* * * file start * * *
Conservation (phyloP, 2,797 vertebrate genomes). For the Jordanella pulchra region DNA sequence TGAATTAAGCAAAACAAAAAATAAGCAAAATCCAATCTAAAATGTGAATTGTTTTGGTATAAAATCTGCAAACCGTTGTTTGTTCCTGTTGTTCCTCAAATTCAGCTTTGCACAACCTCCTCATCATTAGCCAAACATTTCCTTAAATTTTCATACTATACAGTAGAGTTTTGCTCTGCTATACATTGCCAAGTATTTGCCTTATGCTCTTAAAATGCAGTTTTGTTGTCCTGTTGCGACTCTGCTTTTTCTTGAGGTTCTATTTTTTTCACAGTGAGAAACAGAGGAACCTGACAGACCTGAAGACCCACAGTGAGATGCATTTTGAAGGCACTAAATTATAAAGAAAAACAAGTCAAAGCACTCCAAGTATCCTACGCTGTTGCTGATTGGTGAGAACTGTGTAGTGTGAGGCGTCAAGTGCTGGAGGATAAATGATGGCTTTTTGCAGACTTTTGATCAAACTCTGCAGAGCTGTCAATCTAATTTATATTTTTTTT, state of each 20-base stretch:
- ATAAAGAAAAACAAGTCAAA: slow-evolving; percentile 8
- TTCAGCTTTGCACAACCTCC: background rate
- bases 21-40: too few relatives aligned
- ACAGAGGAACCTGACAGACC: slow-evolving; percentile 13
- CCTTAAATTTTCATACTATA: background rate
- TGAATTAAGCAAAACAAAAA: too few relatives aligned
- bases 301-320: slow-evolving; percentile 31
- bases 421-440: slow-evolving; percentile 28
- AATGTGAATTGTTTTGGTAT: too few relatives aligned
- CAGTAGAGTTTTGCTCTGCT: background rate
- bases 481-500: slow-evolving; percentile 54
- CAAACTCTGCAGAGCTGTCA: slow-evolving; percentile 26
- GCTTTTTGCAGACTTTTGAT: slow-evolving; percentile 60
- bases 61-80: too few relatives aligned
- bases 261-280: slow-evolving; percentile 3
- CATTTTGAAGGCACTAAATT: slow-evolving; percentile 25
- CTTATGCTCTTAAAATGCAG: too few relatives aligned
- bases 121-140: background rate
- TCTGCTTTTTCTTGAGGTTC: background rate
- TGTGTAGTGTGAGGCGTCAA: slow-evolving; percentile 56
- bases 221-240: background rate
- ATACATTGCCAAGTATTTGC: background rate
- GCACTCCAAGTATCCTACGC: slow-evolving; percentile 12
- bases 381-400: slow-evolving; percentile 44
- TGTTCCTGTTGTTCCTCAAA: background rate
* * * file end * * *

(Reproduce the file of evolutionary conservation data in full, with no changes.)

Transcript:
Conservation (phyloP, 2,797 vertebrate genomes). For the Jordanella pulchra region DNA sequence TGAATTAAGCAAAACAAAAAATAAGCAAAATCCAATCTAAAATGTGAATTGTTTTGGTATAAAATCTGCAAACCGTTGTTTGTTCCTGTTGTTCCTCAAATTCAGCTTTGCACAACCTCCTCATCATTAGCCAAACATTTCCTTAAATTTTCATACTATACAGTAGAGTTTTGCTCTGCTATACATTGCCAAGTATTTGCCTTATGCTCTTAAAATGCAGTTTTGTTGTCCTGTTGCGACTCTGCTTTTTCTTGAGGTTCTATTTTTTTCACAGTGAGAAACAGAGGAACCTGACAGACCTGAAGACCCACAGTGAGATGCATTTTGAAGGCACTAAATTATAAAGAAAAACAAGTCAAAGCACTCCAAGTATCCTACGCTGTTGCTGATTGGTGAGAACTGTGTAGTGTGAGGCGTCAAGTGCTGGAGGATAAATGATGGCTTTTTGCAGACTTTTGATCAAACTCTGCAGAGCTGTCAATCTAATTTATATTTTTTTT, state of each 20-base stretch:
- ATAAAGAAAAACAAGTCAAA: slow-evolving; percentile 8
- TTCAGCTTTGCACAACCTCC: background rate
- bases 21-40: too few relatives aligned
- ACAGAGGAACCTGACAGACC: slow-evolving; percentile 13
- CCTTAAATTTTCATACTATA: background rate
- TGAATTAAGCAAAACAAAAA: too few relatives aligned
- bases 301-320: slow-evolving; percentile 31
- bases 421-440: slow-evolving; percentile 28
- AATGTGAATTGTTTTGGTAT: too few relatives aligned
- CAGTAGAGTTTTGCTCTGCT: background rate
- bases 481-500: slow-evolving; percentile 54
- CAAACTCTGCAGAGCTGTCA: slow-evolving; percentile 26
- GCTTTTTGCAGACTTTTGAT: slow-evolving; percentile 60
- bases 61-80: too few relatives aligned
- bases 261-280: slow-evolving; percentile 3
- CATTTTGAAGGCACTAAATT: slow-evolving; percentile 25
- CTTATGCTCTTAAAATGCAG: too few relatives aligned
- bases 121-140: background rate
- TCTGCTTTTTCTTGAGGTTC: background rate
- TGTGTAGTGTGAGGCGTCAA: slow-evolving; percentile 56
- bases 221-240: background rate
- ATACATTGCCAAGTATTTGC: background rate
- GCACTCCAAGTATCCTACGC: slow-evolving; percentile 12
- bases 381-400: slow-evolving; percentile 44
- TGTTCCTGTTGTTCCTCAAA: background rate